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RE: [council] Registry Operators et al


I very much share your concerns with the creation of new constituencies and the 
associated disruptions necessary to accommodate them.  As you said, the 
threshold needs to be extremely high.

Take care

> -----Original Message-----
> From: owner-council@xxxxxxxxxxxxxx [mailto:owner-
> council@xxxxxxxxxxxxxx] On Behalf Of Tim Ruiz
> Sent: Wednesday, July 15, 2009 7:21 AM
> To: GNSO Council
> Cc: Bruce Tonkin
> Subject: RE: [council] Registry Operators et al
> Some personal thoughts not vetted with the RrC: I think the bar for new
> constituencies should be set fairly high. One of the main puposes of
> the
> restructuring is to focus the actual policy work within the WG model,
> and less at the Council level.
> Do backend registry service providers (not contracted with ICANN)
> really
> need to be represented through membership in any new or existing
> constituency? Or are their likely interests already well represented
> through the RyC and/or RrC?
> Do City/Geo gTLD operators truly represent interests unique enough to
> be
> considered a consitituency? Or can there primary interests already be
> well represented through membership in the existing RyC? They may well
> represent a special interest group within the RyC, but it seems
> unnecessary to form an entirely new constituency.
> Do users whose special interest is security or safety truly represent a
> new constituency? Is there any valid reason why those users' interests
> cannot be dealt with in one of the existing User constituencies
> depending on whether they are commercial or non-commercial?
> It seems dangerous and unnecessary to me to start splintering off
> special interest groups into their own constituencies. And remember,
> anyone can participate in the PDP WGs, and under the new structure that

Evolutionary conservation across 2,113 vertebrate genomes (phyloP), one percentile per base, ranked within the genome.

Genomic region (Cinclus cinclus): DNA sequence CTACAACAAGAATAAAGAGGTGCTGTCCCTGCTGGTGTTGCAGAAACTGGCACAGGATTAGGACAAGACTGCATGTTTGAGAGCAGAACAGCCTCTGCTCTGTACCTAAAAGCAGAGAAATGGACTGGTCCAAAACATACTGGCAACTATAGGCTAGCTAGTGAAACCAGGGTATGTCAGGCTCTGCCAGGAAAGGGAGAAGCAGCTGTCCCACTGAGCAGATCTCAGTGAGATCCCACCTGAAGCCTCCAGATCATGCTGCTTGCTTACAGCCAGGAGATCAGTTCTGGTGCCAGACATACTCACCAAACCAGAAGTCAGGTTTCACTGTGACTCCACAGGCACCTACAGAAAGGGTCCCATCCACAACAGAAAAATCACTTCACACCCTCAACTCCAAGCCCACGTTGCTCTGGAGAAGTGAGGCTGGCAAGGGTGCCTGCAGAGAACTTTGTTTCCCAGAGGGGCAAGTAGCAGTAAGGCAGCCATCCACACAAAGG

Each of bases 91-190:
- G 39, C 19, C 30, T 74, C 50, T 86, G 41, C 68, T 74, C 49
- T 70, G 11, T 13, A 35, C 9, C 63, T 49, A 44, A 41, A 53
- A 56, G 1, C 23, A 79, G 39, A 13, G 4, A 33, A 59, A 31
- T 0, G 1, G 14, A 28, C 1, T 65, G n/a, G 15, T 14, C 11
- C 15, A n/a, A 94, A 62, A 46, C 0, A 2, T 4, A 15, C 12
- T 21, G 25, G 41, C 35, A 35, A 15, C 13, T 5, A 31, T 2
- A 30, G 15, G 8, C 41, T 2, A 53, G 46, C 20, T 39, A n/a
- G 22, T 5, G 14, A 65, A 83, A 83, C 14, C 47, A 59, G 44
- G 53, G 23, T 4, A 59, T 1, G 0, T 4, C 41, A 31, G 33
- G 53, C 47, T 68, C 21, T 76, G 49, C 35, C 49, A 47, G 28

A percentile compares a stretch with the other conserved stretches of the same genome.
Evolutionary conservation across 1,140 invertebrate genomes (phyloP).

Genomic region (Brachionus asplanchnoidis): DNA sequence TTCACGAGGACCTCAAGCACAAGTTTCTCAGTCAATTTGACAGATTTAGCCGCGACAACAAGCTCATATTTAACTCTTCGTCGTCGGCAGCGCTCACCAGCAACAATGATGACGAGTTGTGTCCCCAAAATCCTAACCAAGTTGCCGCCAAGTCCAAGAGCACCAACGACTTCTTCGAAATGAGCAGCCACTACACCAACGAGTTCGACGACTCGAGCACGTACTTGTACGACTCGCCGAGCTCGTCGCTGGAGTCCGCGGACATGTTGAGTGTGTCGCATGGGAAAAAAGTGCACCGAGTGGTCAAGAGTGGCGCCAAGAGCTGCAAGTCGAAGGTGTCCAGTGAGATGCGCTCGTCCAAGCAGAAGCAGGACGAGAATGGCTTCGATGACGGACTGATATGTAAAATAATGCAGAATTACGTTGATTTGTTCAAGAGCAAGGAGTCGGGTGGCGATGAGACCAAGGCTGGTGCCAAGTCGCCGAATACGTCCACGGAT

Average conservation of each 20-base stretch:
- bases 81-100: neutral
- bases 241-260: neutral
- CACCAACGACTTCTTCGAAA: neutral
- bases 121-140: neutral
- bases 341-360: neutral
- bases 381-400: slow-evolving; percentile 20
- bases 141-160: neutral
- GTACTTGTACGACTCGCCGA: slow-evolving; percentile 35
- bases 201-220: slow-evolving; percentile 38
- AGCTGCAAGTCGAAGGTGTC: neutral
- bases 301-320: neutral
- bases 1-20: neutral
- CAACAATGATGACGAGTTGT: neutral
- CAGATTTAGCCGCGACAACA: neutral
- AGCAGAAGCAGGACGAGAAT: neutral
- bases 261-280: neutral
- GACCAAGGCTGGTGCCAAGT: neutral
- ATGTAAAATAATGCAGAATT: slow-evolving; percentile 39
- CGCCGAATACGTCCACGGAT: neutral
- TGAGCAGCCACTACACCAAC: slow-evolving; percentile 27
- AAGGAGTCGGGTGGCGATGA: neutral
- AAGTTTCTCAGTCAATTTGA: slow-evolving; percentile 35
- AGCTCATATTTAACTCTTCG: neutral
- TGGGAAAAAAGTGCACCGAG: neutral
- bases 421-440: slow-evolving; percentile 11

> should be a bigger concern than having your own special interest
> represented on the Council.
> Regarding gTLD applicants, or entities intending to become accredited
> as
> registrars, etc. Is there any reason they cannot be allowed as
> observers
> into the appropriate constituency until such time as they qualify to be
> members?
> I think that where we are seemingly headed right now with regards to
> new
> constituencies is too complicated and ultimately unworkable. Th
> threshold needs to be extremely high. In fact, I think it would be
> difficult to identify an interest group that is cannot fit into an
> existing consituency AND is large enough to warrant its own.
> Tim
> -------- Original Message --------
> Subject: [council] Registry Operators et al
> From: "Philip Sheppard" <philip.sheppard@xxxxxx>
> Date: Wed, July 15, 2009 3:10 am
> To: "'Council GNSO'" <council@xxxxxxxxxxxxxx>
> Cc: "'Bruce Tonkin'" <Bruce.Tonkin@xxxxxxxxxxxxxxxxxx>
> As I pointed out months ago on this list, there is a fundamental
> disconnect in
> two significant GNSO changes:
> a) the bicameral model
> b) new constituencies.
> The bicameral model compromise thrashed out last summer was an
> agreement
> between
> the existing constituencies who all neatly fit into the two Houses.
> The subsequent belief that new constituencies are needed has exposed
> the
> impossibility of the bicameral compromise: they do not fit.
> Trying to fit supply-related constituencies to the user-related House
> introduces
> such conflict and dilution that it brings the very credibility of ICANN
> into
> question.
> There are solutions:
> a) change the Houses to be Supply-side and User-side
> b) abandon new Constituencies
> c) abandon the bicameral approach and remove contract parties from the
> leaving their main ICANN involvement as bilateral negotiators (and as
> participants in GNSO working groups)
> I suggest none of these solutions has universal appeal.
> Philip

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